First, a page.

AGO 1962 No. 96 - Feb 19 1962
DISTRICTS ‑- PUBLIC UTILITY ‑- SECOND CLASS ‑- COMMISSIONERS ‑- ELECTION TO FILL VACANCIES.
(1) Where there are two vacancies on the board of commissioners of a second class public utility district both vacancies are to be filled by special election held not more than forty days after such vacancies occur.
(2) The commissioners elected at a special election to fill vacancies created on the board of commissioners of a second class public utility district are elected to hold office for the unexpired term of the commissioners whom they replace.
(3) The election to fill vacancies on the board of commissioners of a second class public utility district must be held forty days after the occurrence of the vacancies pursuant to RCW 54.12.010. The county auditor, who is charged by law with the power and duty of conducting public utility district elections (in other than class AA or class A counties), is authorized to prescribe a reasonable time within the forty-day period in which petitions for nominations may be filed.
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February 19, 1962
Honorable Victor A. Meyers
Secretary of State
Cite as: AGO 61-62 No. 96
By letter previously acknowledged you have requested the opinion of this office upon certain questions relating to the filling of two vacancies in the position of public utility district commissioner in a second class public utility district.
Our attention has been directed to RCW 54.12.010 which provides,inter alia, that the commissioners shall be elected at the regular biennial general election and hold office until their successors shall have been elected and qualified. The statute further provides in material part:
". . . Nominations for public utility district commissioners shall be by petition signed by one hundred qualified electors of the public utility district to be filed in the office of the county [[Orig. Op. Page 2]] auditor not more than sixty days, and not less than forty-five days prior to the day of such election: . . . In the event of a vacancy in said office, such vacancy shall be filled at the next general election, the vacancy in the interim to be filled by appointment by the remaining commissioners. If more than one vacancy exists at the same time in a district of the second class, . . . a special election shall be called by the county election board upon the request of the remainder, or, that failing, by the county election board, such election to be heldnot more than forty days after the occurring of such vacancies." (Emphasis supplied.)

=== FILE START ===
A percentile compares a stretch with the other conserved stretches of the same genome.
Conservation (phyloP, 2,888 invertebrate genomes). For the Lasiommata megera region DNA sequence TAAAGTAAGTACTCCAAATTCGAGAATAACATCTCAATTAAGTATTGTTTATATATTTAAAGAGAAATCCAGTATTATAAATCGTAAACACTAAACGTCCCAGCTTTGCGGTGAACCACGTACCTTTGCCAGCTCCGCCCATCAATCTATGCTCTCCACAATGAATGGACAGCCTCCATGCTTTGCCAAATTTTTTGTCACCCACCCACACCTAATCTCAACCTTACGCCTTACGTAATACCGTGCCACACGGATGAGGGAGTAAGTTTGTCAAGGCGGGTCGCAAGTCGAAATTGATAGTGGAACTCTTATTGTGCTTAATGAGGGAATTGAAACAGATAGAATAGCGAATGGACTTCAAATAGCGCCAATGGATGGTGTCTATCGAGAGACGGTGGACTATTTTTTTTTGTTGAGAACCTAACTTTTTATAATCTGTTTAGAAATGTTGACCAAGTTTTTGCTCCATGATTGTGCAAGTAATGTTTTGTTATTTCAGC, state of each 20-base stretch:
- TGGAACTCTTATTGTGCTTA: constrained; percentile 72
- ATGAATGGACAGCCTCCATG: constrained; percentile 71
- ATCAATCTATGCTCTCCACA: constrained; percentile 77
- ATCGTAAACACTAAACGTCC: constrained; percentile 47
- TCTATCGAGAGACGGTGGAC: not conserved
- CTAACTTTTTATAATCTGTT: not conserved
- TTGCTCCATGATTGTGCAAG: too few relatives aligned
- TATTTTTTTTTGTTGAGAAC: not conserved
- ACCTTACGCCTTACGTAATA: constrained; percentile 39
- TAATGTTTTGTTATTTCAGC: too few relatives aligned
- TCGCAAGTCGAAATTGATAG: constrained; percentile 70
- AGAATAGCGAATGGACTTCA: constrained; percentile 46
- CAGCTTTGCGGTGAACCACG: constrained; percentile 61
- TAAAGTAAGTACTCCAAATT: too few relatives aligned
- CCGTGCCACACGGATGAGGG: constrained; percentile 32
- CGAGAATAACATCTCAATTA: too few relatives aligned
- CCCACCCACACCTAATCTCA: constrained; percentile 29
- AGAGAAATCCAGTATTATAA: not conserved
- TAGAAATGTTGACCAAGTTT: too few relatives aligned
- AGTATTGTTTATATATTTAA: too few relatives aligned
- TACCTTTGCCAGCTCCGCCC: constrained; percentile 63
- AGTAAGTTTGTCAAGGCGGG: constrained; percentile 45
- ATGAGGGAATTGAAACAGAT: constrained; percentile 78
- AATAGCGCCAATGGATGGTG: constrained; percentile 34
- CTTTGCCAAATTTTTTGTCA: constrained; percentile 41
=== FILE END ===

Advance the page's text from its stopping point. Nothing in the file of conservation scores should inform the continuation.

In light of the above statute, you have presented three questions which we quote from your letter as follows:
"1. Areboth vacancies subject to the statutory special election, or is only one position to be filled to restore a majority which, in turn, then appoints a third commissioner?
"2. Does the commissioner (or commissioners, as the case may be) elected to office as a result of such special election serve out the remainder of the unexpired term of the position concerned, or is the holding of the special election to be construed merely as a substitute to the interim appointment procedure with such unexpired terms subject to be voted upon again at the approaching November 6, 1962 general election?
"3. RCW 54.12.010 provides that the special election is to be held not more thanforty days after the occurring of such vacancies. The same section establishes a period for candidates to file nominating petitions as not more than 60 nor less than 45 days prior to an election. Obviously, both statutory times cannot be honored.
"Are we correct in our assumption, that the time set for candidates to file must prevail and that as a consequence the forty day limitation for holding of the election be construed as directory?"
We answer your questions as set forth in the analysis.
[[Orig. Op. Page 3]]
With respect to your first question, we think that the express language of the statute makes it quite clear that where there is more than one vacancy in a second class district, such vacancies are to be filled by special election. Where the language of a statute is plain, clear and unambiguous, there is no room for construction since the meaning will be discovered from the wording of the statute itself. State v. Houck, 32 Wn. (2d) 681, 203 P. (2d) 693 (1949). Accordingly, please be advised that both vacancies are subject to the special election procedure.
Addressing ourselves to your second question, it is to be noted that, although the election to fill a single vacancy takes place "at the next general election," the election to fill such vacancy is nonetheless a special election. SeeState ex rel. Rummens v. Superior Court, 160 Wash. 520, 295 Pac. 730 (1931). As stated therein at page 522:
". . . A general election is one held to select an officer after the expiration of the full term of the former officer; a special election is one held to supply a vacancy in office occurring before the expiration of the full term for which the incumbent was elected. . . ."